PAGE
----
Judge Steigmann had an excellent question for the state: So, the witness failed to identify petitioner in the lineup within a few weeks of the crime, and then 3 years later when this polygraph exam is taken, the note in the margin says that Martinez says petitioner is not the person he saw, and…your…description of that is that refers to the lineup?
Thats when things got fuzzy. A lengthy response that didn’t really answer his very straightforward question at all. She still ended with saying that it was a ‘shorthand’ way of saying that Martinez did not ID Jamie in the lineup.
There were also questions by both Knecht and Steigmann concerning affidavits that were previously submitted in which witnesses stated that Martinez and Jamie were acquainted growing up, and that Martinez had told people that he knew Jamie Snow and that Jamie was not the person he saw. The State’s response was basically that there is no evidence that Martinez knew Jamie (and how he looked) during the time of the crime, even if he knew him growing up.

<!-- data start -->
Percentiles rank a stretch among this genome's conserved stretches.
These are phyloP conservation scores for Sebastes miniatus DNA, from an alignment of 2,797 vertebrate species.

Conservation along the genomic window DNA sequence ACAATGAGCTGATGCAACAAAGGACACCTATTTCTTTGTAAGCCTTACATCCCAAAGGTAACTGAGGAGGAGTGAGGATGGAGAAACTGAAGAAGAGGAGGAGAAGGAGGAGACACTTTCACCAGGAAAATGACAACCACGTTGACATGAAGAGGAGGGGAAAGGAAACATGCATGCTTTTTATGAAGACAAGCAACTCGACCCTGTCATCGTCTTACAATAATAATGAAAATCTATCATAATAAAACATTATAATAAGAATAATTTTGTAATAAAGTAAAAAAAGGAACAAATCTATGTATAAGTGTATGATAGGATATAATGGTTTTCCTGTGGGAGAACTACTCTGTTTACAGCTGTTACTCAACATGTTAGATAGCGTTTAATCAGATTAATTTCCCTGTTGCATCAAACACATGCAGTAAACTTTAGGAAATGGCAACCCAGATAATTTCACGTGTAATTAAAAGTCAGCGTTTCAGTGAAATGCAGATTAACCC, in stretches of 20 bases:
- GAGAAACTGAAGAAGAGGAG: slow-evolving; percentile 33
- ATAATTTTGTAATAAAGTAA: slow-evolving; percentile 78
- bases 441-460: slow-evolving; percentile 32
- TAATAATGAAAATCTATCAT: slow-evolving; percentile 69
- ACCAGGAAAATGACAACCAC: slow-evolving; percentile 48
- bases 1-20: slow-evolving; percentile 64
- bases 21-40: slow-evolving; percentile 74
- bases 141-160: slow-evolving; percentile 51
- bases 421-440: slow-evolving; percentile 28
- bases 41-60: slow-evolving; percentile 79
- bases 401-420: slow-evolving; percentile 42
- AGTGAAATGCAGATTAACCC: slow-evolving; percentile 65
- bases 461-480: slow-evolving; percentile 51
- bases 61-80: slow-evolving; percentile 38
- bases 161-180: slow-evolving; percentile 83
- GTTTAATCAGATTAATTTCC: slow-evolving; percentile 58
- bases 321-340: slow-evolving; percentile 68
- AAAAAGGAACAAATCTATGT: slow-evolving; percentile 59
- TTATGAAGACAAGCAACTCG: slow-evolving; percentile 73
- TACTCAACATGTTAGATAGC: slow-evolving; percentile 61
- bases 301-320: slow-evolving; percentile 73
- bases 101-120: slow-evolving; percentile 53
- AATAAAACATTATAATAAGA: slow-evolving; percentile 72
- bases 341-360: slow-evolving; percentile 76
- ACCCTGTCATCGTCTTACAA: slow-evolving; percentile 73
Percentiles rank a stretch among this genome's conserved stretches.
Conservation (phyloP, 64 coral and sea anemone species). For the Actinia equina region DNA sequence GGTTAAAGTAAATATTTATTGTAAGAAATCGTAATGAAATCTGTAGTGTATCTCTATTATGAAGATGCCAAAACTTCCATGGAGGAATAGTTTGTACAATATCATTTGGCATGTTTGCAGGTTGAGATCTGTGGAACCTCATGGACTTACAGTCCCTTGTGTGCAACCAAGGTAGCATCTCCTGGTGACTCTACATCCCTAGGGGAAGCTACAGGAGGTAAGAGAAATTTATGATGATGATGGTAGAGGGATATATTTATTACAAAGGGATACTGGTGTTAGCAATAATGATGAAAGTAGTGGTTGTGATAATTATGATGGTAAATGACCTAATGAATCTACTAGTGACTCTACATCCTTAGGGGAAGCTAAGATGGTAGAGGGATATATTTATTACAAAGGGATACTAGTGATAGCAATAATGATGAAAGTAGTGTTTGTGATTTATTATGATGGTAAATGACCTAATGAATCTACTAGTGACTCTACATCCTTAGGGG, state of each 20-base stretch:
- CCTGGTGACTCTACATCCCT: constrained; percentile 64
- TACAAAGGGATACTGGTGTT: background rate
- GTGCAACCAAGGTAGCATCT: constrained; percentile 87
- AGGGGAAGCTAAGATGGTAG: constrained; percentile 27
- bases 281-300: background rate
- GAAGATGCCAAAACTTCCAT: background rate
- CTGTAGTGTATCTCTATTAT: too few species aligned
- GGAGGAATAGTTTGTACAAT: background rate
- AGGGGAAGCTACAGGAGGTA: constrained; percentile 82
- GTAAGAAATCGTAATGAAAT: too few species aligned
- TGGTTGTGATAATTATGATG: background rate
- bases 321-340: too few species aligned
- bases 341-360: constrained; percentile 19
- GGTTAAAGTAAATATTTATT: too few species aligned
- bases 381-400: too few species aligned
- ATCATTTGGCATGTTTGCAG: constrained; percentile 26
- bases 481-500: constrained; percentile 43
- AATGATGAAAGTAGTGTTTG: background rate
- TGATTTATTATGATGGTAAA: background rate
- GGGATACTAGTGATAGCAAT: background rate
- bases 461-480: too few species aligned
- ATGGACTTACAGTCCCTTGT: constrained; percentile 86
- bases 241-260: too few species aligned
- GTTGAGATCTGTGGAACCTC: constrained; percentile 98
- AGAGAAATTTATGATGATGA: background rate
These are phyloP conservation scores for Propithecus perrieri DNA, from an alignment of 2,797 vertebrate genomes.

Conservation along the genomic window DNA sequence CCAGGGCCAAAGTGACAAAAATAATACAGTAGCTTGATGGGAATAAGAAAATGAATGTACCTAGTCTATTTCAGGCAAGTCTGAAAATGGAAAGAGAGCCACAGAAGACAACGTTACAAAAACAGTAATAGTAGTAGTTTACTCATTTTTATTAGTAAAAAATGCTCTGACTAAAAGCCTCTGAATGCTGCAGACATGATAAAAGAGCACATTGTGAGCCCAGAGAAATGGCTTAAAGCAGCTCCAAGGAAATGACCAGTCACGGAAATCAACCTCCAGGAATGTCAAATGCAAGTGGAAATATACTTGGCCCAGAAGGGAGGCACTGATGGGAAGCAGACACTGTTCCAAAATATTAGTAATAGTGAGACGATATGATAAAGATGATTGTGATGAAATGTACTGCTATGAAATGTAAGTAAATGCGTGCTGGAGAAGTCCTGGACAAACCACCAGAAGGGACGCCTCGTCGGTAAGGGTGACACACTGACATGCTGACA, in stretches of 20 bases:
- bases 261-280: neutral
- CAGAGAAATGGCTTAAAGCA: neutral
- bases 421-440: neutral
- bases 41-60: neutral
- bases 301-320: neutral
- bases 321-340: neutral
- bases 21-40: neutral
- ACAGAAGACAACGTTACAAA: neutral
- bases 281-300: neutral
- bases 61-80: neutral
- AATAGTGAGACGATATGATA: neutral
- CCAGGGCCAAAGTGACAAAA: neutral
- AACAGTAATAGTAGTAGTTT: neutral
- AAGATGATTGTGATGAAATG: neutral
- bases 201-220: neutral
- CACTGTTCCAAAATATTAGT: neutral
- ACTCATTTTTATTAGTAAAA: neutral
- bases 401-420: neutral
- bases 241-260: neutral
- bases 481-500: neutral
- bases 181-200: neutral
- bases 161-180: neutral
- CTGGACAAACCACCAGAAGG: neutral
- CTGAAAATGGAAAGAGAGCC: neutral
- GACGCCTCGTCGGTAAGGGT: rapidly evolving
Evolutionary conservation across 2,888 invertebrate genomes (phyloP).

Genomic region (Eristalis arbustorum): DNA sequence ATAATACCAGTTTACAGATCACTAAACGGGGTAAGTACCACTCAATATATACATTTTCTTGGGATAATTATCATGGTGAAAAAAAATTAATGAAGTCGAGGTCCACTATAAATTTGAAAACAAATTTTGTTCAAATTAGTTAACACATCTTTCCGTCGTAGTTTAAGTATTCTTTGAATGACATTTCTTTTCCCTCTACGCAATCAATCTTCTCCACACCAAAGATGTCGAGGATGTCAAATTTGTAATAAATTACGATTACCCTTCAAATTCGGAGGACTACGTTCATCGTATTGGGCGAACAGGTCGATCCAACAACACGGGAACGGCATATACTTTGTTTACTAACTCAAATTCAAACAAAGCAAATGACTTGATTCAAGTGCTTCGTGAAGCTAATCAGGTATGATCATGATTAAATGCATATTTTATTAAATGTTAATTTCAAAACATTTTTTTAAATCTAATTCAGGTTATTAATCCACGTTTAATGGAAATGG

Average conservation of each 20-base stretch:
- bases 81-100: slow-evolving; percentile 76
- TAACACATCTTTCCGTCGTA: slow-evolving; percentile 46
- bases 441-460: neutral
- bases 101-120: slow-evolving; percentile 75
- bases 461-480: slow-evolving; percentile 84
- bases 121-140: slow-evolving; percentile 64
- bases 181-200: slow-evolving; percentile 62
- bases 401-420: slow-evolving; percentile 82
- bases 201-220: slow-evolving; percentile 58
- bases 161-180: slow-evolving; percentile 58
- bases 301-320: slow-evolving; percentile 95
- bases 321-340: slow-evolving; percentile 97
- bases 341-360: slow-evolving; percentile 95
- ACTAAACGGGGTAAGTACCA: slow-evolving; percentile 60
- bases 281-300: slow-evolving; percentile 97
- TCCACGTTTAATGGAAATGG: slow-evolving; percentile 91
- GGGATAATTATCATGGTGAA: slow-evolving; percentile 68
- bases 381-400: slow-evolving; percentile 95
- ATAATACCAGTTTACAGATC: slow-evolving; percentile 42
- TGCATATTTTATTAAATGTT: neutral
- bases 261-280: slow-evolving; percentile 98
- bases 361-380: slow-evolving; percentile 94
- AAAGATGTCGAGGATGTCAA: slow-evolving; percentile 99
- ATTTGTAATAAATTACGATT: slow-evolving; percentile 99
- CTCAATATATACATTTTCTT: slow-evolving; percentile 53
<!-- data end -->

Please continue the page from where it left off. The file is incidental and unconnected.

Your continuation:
Concerning the affidavit that was submitted by one of the jailhouse informants wives, there were several questions from Stiegmann about why she came forward years later. It was really a bizarre exchange that he simply would not let go of. You just have to hear it yourself, he harped on that issue to the point of absurdity. Not sure anyone knew where he was going with that. Finally, he asked an odd question about whether it we should ‘…stop everything if she came forward in 2025? Tara was like, “Yes.” It isn’t unusual for a witness to come forward years, sometimes even decades later. This is certainly not the first time this has happened.